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Bullying: Gender Differences

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Bullying: Gender Differences


Submitted by: Kelsey Lee
Submitted to: Mrs. Davies
Class: A
Date: 08/04/13

In yesterday’s society, bullying was most common in boys, whether it be that the boy is the bully or the victim. However, the percentage of girls that are being victimized or is bullying others is increasing daily. This is due to the social media, behaviour patterns, and newly defined gender roles society has taken on to a new level. The definition of bullying is not just simply to physically abuse a victim, but is now more common in verbal bullying as well as cyber bullying. In an experiment, girls and boys ages 8-18 were asked to give a brief definition of what the term bullying means to them (Vaillancourt et al, 2008). This will help the researchers to understand how the prime age group of bullying perceives and interpret different forms of bullying.

Review of the Literature

Bullying and behaviour patterns
Behaviour patterns are critical when examining a situation in which someone is being bullied, for both the bully and the victim. The percentage of bullying correlates to the way males and females act towards certain situations. Susan Swearer had found that women are more likely to threaten someone using relational aggression, for example, threatening to leave a relationship, whereas with men, they are more likely to use physical aggression (S. Swearer and D. Espelage, 2010). Women tend to act upon different situations calmly and would use their words instead of physically hurting someone.

Behaviour patterns do not only include the patters you act on, but being able to identify different situations that may lead to a form of bullying. In an experiment, 14 children across Europe and Asia were shown various cartoons of stick figures and were told to identify which cartoons involved any bullying behaviour (M. Underwood, 2002). The results showed that most of the children had a consistent understanding of identifying a bullying behaviour (M. Underwood, 2002). This will help to reduce the amount of bullying and decrease the amount of bystanders, due to the fact that they are able to identify bully behaviours, they are more inclined to stop the situation.

The after effects of being bullied can be identified easily, however in some situations; it is difficult to fully understand the situation that the victim is trying to convey. With children, ages 3-15, parents find it difficult to get through to their child about what had happened because the child may have a sense of fear of “ratting” or “snitching” on the bully, which in the child’s mind would make the situation worse than it already is.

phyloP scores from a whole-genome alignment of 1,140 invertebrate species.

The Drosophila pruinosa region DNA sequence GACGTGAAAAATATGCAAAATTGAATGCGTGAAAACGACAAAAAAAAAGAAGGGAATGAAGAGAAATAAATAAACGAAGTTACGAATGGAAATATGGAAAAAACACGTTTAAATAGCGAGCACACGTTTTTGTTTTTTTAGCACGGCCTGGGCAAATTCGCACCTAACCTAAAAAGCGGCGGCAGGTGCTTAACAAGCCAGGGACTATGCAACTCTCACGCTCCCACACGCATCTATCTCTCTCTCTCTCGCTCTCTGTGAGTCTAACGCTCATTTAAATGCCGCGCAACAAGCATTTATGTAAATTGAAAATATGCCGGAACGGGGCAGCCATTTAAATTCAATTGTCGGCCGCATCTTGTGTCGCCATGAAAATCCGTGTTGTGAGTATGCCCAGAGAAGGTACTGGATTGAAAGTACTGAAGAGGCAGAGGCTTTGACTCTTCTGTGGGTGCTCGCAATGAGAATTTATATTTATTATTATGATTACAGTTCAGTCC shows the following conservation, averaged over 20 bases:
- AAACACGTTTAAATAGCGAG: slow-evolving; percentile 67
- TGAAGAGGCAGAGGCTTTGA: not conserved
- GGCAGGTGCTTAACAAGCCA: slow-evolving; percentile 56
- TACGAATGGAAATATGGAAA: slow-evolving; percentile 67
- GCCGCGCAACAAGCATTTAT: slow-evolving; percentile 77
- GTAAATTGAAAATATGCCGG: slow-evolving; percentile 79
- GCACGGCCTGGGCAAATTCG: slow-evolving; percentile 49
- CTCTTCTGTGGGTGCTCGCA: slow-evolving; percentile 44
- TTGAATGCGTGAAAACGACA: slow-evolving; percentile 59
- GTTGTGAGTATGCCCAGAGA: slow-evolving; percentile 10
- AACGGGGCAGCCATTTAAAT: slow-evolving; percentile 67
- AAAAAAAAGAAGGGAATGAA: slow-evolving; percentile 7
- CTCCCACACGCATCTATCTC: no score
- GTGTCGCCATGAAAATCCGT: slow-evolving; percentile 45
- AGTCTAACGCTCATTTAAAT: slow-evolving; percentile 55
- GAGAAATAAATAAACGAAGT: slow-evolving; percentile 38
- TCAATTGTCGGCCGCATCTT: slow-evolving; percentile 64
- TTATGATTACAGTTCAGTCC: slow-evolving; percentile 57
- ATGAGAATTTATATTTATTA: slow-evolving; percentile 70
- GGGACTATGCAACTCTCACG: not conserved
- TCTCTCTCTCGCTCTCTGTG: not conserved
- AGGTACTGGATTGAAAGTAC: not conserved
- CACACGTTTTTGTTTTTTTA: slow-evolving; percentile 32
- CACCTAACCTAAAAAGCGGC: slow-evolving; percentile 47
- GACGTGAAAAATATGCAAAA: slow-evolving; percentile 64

Teenagers, however, are different. Teenagers will try and act as if nothing had happened, simply because they do not want their parents to get involved, they want to handle the situation on their own and be independent. Teenagers will often refer to the situation as “harassment” or “annoyance” and will avoid the word “bullying” as much as possible. Signs of a teenager who has been bullied may include isolation, skipping classes or extracurricular activities, and moodiness. Some teenagers may appear to their parents as rude. Identifying these signs at an early stage can help the victim from any decisions they might make.

Bullying and Gender Roles
Through this case study, fifty-five people were surveyed on their thoughts about bullying. In the end, their hypothesis was accurate, “women will have been bullied more than men; men will have bullied more than women; men will have been bullied more by males than by females; women will have primarily bullied and been bullied verbally and emotionally; and that people will believe that bullying decreases with age” (S. Wimmer, 2001). Throughout the surveys, questions such as “do men bully alone or in a group?” or “who do you think is bullied more, men or women?” (S. Wimmer, 2001). Gender roles have developed differently from what society was like decades ago. Today, it is not unusual for females to get involved in bullying situations, or may be the bully, but years ago, it was improper for a female to be involved.